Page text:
‘Silicon Valley’ Caps off Funniest Season Yet, Says Goodbye to T.J. Miller
Sandwiched between cut-throat satire “Veep” and sophisticated weekly news recap “Last Week Tonight,” “Silicon Valley” serves as the middle portion of perhaps the most off-the-wall comedy lineup in quite some time. Just last week the show caused quite a stir when Richard Hendricks (Thomas Middleditch) convinced Pakistani Dinesh (Kumail Nanjiani) to lug a backpack full of fancy Wifi-corrupting hardware in a scene designed to set off suicide bomber red flags.
The show’s fourth season ended its penultimate episode on a cliffhanger that might hit too close to home for those who owned a Samsung Galaxy Note 7. After Richard and company decided to hack the WiFi at Hooli-Con, everything seemed to be going swimmingly; the network seemed to be holding up nicely and all was well with the boys at Pied Piper. But as is wont to happen on this show, nothing stays rosy for long, as Jack Barker (Stephen Tobolowsky) and Keenan Feldspar (Haley Joel Osment) ran a VR demo that ended with everyone in attendance and 17 people around the country having their phones explode. As if things couldn’t get worse, all of those phones had Pied Piper’s code on them, making it pretty hard for anyone to deny fault. Richard sure does try, though, forcing Jared (Zach Woods) to reprise his role as the voice of reason and remind Richard that “these are real people with real crotches, and they’re burning.”
Zach Woods nailed a range of performances last week as Jared, from making viewers slightly weary of his upbringing with his demeanor when invoking memories of the past to his full-on meltdown at the end of the episode, and he continues to shine here, handing Richard a letter. “I write three letters every time I start a job,” Jared says. “A personal action plan, a letter to my 40-year-old self and a resignation letter.” For those that didn’t figure it out, this was the third one, although it would be great to read what Jared has to say to his 40-year-old self.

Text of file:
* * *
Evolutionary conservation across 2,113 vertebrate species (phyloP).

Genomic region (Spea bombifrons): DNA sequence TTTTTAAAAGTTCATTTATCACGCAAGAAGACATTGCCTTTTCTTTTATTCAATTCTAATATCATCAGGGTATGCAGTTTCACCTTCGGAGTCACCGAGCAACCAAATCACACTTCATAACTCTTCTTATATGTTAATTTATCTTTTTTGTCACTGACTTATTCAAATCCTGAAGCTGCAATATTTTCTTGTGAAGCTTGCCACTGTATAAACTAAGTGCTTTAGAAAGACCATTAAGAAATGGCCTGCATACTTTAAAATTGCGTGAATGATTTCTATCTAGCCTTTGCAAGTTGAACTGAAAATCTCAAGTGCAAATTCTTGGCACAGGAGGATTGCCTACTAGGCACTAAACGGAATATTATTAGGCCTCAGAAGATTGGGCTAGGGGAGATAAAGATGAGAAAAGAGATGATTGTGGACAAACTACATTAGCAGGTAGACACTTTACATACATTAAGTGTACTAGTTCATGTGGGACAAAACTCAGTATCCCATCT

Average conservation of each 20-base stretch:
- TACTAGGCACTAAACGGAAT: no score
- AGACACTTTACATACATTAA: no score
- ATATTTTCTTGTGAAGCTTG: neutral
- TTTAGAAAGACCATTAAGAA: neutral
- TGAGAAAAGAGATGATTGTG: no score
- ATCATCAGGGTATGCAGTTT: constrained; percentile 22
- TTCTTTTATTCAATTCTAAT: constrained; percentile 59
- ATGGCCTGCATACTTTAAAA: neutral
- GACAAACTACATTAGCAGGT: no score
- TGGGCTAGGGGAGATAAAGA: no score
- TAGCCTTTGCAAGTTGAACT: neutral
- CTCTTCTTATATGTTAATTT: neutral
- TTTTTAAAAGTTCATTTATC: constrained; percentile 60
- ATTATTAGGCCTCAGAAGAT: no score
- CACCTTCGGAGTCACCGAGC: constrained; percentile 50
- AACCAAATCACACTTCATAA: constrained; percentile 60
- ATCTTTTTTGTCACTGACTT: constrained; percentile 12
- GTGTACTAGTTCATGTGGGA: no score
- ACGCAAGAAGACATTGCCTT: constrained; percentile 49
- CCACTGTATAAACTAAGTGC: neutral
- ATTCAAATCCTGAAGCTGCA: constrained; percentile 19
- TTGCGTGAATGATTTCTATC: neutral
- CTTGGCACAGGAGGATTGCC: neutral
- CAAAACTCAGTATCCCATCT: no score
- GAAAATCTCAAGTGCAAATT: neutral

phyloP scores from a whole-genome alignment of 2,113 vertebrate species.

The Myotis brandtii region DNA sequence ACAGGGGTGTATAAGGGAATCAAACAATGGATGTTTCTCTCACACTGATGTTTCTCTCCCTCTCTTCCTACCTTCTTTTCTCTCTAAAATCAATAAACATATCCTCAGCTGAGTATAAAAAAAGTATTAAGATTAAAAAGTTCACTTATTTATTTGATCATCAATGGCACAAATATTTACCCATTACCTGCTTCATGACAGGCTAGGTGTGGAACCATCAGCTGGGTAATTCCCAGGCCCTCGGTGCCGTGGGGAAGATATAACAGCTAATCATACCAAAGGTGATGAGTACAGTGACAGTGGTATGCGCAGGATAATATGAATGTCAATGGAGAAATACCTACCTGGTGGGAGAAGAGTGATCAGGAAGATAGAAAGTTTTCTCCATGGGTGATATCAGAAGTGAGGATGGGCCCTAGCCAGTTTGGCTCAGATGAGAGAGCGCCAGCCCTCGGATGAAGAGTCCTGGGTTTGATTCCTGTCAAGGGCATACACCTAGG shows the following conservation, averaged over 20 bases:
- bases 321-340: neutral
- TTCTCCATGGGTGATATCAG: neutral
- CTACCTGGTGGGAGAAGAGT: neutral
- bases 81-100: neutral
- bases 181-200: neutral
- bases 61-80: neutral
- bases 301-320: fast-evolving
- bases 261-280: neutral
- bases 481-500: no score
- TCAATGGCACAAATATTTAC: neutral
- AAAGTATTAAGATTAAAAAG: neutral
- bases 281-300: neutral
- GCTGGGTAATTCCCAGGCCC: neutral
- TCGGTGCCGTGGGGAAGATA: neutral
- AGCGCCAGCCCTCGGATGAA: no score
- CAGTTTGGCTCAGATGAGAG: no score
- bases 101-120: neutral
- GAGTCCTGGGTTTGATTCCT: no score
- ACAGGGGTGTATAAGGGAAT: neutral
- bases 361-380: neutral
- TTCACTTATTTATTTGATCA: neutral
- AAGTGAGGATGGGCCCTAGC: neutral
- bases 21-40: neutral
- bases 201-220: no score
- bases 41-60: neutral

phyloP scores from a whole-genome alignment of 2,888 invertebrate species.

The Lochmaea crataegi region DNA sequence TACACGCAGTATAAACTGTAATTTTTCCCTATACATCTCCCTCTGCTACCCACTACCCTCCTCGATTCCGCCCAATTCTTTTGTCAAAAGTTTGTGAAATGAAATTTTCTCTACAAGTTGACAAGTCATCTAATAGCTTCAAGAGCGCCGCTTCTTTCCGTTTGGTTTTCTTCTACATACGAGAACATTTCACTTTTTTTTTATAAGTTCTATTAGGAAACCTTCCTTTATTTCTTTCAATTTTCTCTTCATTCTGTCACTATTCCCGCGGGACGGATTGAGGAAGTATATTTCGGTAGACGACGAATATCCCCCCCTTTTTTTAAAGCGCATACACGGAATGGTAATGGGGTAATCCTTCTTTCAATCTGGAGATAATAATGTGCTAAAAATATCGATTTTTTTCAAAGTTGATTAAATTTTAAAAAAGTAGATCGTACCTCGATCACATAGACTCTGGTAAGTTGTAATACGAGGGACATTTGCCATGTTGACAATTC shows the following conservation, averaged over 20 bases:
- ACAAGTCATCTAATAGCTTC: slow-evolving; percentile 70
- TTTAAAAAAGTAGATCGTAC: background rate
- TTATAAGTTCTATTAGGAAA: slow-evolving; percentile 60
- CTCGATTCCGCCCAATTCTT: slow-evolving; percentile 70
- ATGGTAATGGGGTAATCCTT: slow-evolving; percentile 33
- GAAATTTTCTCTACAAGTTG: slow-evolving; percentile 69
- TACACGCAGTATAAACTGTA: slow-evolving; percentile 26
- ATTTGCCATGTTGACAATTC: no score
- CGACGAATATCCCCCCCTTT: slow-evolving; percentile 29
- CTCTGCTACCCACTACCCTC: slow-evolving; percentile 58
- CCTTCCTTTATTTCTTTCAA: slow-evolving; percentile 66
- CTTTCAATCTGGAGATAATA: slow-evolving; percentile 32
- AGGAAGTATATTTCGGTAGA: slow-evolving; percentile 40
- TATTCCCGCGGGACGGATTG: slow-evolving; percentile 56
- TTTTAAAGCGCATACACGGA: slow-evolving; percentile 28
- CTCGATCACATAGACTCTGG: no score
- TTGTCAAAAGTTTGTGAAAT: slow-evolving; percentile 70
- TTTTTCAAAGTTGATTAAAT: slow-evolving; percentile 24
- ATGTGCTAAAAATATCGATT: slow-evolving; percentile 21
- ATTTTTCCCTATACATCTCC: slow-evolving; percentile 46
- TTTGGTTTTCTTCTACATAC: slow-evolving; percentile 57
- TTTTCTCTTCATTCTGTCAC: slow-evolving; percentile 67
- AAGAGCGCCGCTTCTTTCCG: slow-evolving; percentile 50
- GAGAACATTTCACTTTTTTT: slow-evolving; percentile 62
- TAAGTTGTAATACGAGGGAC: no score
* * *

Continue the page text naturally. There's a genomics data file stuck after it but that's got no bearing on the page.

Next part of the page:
This season of “Silicon Valley” has been all over the place and sometimes downright frustrating. Once the scrappy go-getter who you couldn’t help but root for, Richard has quickly become the target for so much ire. His rash of irresponsible and sometimes idiotic decisions in the name of success serve only to irritate rather than accentuate passion, whether he’s forcing Jared to observe a two week notice before he can leave or he’s lying to his friends all over again just to sneak a giant server into Stanford. Richard’s metamorphosis into jaded CEO seems to take its final form when he snaps at a well-intentioned Jared, waiving his two week notice and sending him packing.
Meanwhile, Jack flies to China to talk to Hooli’s factory workers about working faster and better, since he just issued a reckless press release promising to replace 9 million phones. That plan right there already makes the entirety of last week’s episode totally pointless, as Richard’s struggle to sneak his code onto all those phones has been rendered fruitless. And that’s another big problem with this show. Yes, it’s well-written and clever, but the show’s stories seem to take one step forward and two steps back, and eventually we’re just right back where we started.